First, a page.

In my last post, I discussed the bottom level of History’s Hierarchy of Purpose, which was Resource Location & Preservation, the foundation for all of history’s other purposes.
Today and over the next few posts, I will issue a number of challenges in order to enhance your ability to locate and preserve historic resources.
Challenge – Investigating an Everyday Item’s History
Find an item in your home that you are curious about. If it has a label or maker’s mark, all the better.
Open your favorite web browser and type a description of the item into the search field. Be specific in your description, including attributes like color, materials, shape, size, and purpose of the item. If you have a label, include the exact text of the label in the search description. (Patent descriptions & numbers count as labels.)
Click search and see what comes up.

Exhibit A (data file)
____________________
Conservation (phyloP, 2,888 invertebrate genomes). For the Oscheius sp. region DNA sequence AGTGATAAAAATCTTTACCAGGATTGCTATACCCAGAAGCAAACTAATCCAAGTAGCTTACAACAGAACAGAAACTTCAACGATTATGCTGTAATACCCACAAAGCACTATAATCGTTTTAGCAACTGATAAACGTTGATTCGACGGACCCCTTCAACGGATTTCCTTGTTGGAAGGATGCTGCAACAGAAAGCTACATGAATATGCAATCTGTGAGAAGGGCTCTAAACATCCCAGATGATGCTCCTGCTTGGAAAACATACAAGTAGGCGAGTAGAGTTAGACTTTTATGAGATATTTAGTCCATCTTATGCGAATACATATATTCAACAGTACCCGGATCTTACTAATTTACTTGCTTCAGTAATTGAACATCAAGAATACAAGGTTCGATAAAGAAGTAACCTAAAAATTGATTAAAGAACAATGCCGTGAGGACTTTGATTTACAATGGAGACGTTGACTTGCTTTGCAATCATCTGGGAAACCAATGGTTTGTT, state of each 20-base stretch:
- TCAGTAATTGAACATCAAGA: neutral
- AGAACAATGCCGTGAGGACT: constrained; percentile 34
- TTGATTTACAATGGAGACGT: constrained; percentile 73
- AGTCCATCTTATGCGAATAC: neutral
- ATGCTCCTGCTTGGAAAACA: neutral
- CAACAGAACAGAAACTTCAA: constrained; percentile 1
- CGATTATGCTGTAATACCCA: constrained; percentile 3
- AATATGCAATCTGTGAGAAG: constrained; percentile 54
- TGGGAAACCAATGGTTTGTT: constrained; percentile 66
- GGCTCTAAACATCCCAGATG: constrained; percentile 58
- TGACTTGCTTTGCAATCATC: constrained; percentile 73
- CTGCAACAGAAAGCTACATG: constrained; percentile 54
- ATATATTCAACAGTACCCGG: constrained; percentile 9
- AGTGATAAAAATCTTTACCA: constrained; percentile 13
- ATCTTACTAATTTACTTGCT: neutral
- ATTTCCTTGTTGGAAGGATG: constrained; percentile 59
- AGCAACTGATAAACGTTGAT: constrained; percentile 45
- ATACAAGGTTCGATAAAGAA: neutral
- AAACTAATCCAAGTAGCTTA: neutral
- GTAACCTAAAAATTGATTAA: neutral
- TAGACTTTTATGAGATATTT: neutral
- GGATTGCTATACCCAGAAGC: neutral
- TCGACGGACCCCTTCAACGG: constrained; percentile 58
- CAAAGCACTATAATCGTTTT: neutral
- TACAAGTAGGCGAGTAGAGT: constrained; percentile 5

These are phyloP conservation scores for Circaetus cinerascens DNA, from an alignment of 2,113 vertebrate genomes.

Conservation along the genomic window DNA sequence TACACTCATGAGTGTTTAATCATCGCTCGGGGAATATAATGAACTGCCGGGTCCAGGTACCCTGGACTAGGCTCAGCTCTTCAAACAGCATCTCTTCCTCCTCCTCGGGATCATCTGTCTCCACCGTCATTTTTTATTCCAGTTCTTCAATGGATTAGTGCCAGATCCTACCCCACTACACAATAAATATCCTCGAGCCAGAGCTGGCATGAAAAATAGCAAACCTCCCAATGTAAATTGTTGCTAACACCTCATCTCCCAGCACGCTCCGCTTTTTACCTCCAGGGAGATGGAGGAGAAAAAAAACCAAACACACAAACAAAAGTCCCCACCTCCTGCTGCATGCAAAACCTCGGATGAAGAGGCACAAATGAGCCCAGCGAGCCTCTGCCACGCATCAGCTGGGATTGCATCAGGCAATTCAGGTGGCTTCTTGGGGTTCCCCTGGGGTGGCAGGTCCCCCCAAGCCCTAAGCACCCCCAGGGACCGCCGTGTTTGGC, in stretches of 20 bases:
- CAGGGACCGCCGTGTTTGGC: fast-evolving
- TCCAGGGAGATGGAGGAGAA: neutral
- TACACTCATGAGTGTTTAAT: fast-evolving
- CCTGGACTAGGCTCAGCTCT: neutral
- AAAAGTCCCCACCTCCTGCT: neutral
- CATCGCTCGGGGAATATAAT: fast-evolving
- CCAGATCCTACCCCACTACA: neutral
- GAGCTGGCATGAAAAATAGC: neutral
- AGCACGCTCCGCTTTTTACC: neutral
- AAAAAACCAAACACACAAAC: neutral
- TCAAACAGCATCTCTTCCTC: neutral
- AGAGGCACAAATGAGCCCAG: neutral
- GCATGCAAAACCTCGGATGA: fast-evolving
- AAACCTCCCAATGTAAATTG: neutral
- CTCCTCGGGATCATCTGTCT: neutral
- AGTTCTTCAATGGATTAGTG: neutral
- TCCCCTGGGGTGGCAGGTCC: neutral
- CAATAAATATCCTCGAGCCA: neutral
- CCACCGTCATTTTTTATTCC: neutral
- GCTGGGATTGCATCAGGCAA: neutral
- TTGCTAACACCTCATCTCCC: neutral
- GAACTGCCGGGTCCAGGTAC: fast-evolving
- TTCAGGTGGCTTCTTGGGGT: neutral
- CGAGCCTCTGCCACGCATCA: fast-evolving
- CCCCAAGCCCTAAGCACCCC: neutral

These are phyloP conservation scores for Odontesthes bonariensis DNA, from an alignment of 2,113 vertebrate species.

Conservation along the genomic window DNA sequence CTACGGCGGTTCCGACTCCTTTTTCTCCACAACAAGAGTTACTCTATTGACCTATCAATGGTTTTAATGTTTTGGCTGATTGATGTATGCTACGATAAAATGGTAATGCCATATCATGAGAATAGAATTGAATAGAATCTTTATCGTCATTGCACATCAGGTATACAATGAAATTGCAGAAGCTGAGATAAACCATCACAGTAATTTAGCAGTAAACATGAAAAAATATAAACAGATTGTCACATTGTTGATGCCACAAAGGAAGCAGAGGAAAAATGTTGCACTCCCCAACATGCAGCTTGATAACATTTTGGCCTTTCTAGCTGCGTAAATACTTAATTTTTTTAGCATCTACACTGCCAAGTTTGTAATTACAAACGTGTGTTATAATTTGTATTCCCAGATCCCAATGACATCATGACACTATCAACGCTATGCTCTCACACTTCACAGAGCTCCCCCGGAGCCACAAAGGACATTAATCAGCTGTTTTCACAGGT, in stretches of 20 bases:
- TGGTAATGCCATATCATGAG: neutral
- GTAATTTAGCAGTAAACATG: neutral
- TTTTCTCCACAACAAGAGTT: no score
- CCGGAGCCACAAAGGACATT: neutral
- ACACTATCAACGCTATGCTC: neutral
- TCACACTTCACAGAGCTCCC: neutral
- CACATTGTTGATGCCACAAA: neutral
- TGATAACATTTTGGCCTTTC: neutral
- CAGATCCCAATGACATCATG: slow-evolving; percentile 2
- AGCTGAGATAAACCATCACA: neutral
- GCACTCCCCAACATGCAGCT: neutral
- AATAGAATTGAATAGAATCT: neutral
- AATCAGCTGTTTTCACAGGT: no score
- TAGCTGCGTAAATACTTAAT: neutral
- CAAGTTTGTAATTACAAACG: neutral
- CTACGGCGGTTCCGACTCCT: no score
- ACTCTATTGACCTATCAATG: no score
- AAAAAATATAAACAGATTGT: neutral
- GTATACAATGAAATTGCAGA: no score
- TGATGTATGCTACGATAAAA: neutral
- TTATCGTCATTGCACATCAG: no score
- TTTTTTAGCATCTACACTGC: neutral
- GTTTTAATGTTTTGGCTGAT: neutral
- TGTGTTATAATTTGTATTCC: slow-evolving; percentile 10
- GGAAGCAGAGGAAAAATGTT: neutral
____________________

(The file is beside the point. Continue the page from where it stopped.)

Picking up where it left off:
You can also put this description into Google Images to see the results.
Select any link or image that appears to be similar to your item and consume the info you find.
You’ll probably discover there is nothing available online about your item, but there might be other items that are close matches. Or, you might find a little info about your item, but not enough to whet your curiosity. Where else might you look for additional information? Or, you might be lucky and find a lot of info about your item and its manufacturer.
The Purpose of the Challenge: Repeating this challenge with different items in your home will build your knowledge base, showing you which objects are related by era, style, manufacturer, and etc. This exercise will also sharpen your online search abilities. You’ll get to know what search criteria bring you the best results.
You’ll also discover that there are many, many things you won’t find online. That’s not because these things aren’t historically important; it’s because it takes time and passion to research their history and post it online.